Cornell University Press, the first university press in the United States, has been honored to receive an $83,635 grant from the National Endowment for the Humanities (NEH) to make many of the classic, out-of-print books in its archive available online for free.
This grant is among the first awarded by the Humanities Open Book Program, which is co-sponsored by NEH and the Andrew W. Mellon Foundation and whose goal is “to make outstanding out-of-print humanities books available to a wide audience.” The majority of scholarly books printed since 1923 are not in the public domain, and with limited print runs are thus not readily available to the public; this means an enormous resource of scholarly research remains untapped. It is the mission of the Humanities Open Book Program to leverage today’s digital publishing technology to render these valuable materials accessible once again.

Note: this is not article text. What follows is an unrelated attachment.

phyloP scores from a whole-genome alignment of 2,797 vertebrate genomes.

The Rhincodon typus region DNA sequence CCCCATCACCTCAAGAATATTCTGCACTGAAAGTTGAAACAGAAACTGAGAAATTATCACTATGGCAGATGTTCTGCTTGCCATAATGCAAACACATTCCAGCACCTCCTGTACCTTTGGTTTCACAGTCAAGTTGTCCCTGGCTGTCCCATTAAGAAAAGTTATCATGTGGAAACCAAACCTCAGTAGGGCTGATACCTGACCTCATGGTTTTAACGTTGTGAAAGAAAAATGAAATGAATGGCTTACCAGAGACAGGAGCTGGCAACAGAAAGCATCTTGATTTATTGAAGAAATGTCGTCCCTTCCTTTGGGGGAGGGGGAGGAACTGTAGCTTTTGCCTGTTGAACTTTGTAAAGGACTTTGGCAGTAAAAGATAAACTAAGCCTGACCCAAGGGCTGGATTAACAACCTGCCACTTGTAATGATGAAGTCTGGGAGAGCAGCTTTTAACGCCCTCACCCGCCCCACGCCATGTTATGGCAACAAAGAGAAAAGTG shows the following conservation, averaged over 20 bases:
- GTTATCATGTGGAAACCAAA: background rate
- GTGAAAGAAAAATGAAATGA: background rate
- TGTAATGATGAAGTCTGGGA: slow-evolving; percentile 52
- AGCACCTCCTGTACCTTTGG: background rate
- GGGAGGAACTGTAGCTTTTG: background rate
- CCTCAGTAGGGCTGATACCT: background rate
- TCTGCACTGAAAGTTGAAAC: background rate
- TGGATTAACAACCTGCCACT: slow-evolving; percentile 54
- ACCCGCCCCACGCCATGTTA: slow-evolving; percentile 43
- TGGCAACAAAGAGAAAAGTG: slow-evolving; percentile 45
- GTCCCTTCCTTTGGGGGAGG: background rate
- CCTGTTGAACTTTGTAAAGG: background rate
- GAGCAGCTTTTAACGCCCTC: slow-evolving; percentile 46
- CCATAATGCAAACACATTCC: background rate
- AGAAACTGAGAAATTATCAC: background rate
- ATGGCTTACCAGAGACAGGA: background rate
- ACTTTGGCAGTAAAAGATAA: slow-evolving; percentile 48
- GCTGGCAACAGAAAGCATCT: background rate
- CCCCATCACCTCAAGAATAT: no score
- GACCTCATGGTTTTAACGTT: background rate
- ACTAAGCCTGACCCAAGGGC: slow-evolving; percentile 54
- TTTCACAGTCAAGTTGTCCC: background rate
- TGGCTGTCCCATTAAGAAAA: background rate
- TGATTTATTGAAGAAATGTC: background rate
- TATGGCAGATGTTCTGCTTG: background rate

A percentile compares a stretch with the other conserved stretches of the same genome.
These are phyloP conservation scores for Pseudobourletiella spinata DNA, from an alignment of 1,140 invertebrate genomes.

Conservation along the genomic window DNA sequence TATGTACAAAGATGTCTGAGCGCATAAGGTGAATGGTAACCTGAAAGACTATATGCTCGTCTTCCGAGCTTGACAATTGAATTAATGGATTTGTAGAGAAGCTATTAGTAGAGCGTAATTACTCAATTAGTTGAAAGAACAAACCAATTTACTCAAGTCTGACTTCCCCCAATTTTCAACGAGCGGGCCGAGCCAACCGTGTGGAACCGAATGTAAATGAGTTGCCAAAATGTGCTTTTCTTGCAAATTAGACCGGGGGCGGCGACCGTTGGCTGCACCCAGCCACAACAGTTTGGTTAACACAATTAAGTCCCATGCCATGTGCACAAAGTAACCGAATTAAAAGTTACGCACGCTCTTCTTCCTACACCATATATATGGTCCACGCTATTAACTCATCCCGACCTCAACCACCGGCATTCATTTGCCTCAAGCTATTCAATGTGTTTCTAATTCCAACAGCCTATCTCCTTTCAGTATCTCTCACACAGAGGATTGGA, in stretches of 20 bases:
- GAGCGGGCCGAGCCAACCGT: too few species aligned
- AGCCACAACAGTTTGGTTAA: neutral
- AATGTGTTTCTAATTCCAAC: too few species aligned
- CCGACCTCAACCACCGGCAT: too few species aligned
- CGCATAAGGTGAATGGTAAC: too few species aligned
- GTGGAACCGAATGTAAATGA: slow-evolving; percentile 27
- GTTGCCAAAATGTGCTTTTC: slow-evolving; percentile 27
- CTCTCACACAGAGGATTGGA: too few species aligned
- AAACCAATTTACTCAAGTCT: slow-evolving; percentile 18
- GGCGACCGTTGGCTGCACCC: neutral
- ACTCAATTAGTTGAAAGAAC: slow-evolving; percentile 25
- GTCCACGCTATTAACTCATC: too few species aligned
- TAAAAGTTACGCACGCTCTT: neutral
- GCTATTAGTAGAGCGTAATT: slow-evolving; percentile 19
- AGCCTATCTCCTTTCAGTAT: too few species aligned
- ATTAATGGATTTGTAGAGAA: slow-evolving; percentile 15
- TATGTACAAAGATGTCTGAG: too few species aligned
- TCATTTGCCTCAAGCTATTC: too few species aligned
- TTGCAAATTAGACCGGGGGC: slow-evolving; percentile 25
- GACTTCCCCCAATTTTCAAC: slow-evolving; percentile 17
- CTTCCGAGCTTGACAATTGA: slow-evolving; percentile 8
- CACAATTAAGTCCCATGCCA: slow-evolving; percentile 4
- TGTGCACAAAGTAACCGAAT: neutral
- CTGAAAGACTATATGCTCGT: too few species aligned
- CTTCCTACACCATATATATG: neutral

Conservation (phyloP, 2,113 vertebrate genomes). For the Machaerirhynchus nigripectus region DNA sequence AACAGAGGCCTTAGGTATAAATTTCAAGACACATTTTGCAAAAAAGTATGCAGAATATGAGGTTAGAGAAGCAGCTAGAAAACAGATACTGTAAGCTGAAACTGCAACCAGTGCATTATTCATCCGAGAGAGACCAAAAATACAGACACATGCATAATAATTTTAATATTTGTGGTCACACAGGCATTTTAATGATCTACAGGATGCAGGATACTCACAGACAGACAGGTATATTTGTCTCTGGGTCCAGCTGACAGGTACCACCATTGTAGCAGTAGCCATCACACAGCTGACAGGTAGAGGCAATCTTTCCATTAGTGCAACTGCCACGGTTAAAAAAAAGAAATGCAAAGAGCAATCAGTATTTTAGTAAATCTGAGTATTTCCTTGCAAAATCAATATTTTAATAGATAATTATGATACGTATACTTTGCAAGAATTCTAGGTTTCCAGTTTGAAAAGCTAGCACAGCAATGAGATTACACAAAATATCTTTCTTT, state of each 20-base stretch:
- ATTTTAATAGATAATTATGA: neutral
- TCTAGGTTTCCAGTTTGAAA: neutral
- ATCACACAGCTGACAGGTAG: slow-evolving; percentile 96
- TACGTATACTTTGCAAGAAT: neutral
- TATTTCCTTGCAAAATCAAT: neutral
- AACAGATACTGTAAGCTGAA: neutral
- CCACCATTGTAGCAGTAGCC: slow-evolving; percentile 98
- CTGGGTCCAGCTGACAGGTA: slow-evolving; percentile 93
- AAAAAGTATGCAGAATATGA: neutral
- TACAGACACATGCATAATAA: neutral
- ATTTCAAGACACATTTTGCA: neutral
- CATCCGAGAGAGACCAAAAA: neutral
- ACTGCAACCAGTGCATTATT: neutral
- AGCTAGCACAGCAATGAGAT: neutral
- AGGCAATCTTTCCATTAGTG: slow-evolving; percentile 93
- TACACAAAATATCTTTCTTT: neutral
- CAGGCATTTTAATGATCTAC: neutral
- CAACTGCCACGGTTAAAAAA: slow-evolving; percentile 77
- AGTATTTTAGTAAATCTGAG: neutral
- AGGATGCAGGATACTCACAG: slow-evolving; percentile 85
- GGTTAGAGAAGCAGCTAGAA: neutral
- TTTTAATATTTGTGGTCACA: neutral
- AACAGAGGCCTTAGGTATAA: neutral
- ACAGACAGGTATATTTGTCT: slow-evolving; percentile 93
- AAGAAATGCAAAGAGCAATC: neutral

It is heartening that such archived titles are being resurrected online, particularly as the concept and definition of the public domain is revisited during the ongoing debate over the United States Copyright Act (which is being updated for the first time since 1976, notably). With many materials held in limbo between outdated copyright restrictions and their release into the public domain (which is not exactly guaranteed), initiatives such as the Humanities Open Book Program fight the good fight to keep scholarly research and knowledge living and accessible in the digital space.